4. The London clergy took the Oath, "to a man." So says Stapleton. Now, it is obviously possible that St. Thomas More found a non-London priest who happened to be visiting, and had refused the Oath, and who happened to have decided to omit the name of Henry from the Canon, and went to his Mass so as to avoid the unmentioned-in-the-entire-history-of-the-Catholic-Church "problem" of the "laity and the una cum." But it is rather odd that he did all of this and Roper, who was with him, didn't mention it. As he was emerging from Vespers to receive his summons to take the Oath, do you think he was coming out of a borrowed chapel or private home where this visiting priest was singing his office alone, or do you suppose that St. Thomas More was unworried that the common people might assume that if he went to Vespers in the local church he might also approve of Holy Mass offered there? Please, feel free to construct an entirely imaginary scenario, unsupported by any direct evidence whatsoever, in order to make this saint's actions fit your late-twentieth century ecclesiology. But don't expect me to feel any pressure to believe it.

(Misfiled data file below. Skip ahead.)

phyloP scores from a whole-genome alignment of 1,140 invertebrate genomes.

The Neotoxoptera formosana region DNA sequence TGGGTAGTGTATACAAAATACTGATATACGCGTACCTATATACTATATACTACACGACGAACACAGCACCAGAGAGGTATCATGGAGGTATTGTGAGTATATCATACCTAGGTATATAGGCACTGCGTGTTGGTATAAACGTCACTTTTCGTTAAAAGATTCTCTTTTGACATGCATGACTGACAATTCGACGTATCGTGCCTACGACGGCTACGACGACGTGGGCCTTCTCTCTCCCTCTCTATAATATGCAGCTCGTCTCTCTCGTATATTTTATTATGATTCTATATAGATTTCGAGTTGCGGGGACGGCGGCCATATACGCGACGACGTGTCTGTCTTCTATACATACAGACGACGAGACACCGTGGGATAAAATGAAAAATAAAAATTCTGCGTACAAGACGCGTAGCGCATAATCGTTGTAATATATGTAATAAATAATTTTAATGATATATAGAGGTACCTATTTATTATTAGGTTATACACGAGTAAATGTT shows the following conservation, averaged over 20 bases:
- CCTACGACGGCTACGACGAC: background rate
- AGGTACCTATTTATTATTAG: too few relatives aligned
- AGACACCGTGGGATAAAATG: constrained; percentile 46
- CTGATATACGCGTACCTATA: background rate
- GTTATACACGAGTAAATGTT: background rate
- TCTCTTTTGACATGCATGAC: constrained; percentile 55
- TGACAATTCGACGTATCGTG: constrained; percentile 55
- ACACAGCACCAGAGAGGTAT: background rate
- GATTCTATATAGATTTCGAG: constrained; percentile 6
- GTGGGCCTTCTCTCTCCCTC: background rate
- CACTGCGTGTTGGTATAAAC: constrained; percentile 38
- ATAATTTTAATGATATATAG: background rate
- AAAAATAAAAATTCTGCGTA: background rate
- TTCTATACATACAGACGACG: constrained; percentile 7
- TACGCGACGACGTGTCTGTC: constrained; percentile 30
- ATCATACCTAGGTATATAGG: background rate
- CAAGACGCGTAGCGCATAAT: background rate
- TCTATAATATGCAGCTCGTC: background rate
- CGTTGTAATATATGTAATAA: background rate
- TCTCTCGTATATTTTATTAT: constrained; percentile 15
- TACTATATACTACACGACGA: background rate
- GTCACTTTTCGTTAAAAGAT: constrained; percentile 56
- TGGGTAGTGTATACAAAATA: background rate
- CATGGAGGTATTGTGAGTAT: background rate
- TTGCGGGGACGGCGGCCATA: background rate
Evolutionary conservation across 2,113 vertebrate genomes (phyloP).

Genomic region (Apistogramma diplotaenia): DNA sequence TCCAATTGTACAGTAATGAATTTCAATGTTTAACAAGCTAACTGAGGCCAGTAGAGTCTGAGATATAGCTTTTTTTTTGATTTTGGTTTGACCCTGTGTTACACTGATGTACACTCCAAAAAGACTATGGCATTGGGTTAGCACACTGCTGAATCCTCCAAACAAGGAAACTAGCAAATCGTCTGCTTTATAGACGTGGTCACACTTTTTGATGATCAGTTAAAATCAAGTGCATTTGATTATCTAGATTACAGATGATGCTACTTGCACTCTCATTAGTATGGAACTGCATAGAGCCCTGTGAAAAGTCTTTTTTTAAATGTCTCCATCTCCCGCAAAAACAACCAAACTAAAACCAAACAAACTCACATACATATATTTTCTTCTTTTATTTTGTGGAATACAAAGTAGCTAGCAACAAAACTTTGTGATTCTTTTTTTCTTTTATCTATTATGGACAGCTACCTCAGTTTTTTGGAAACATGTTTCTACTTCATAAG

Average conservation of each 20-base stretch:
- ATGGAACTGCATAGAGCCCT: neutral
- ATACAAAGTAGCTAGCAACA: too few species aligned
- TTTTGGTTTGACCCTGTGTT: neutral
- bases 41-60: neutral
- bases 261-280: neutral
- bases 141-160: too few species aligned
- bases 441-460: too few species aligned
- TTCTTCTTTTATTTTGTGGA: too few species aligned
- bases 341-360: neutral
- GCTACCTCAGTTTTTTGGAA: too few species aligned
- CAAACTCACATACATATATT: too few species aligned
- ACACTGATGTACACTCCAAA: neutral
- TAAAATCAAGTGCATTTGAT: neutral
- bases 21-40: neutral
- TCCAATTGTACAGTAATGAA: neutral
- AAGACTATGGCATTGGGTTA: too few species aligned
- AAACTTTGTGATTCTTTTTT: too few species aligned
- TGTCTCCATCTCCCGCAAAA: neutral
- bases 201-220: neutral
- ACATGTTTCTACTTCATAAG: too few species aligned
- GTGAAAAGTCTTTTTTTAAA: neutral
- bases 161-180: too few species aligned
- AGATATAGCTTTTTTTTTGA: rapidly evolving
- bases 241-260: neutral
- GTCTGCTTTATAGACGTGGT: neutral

5. "Danger of death" still seems not to have realised that he died the death at least one post ago. Why does he still appear?

6. Bishop Sanborn's argument is incompatible with any approval of the action of St. Thomas More in assisting at a Mass in which the heretic was named in the Canon. Likewise the argument that all those named are "co-offerers" is incompatible with any approval of the saint's actions. Scandalous, wasn't he?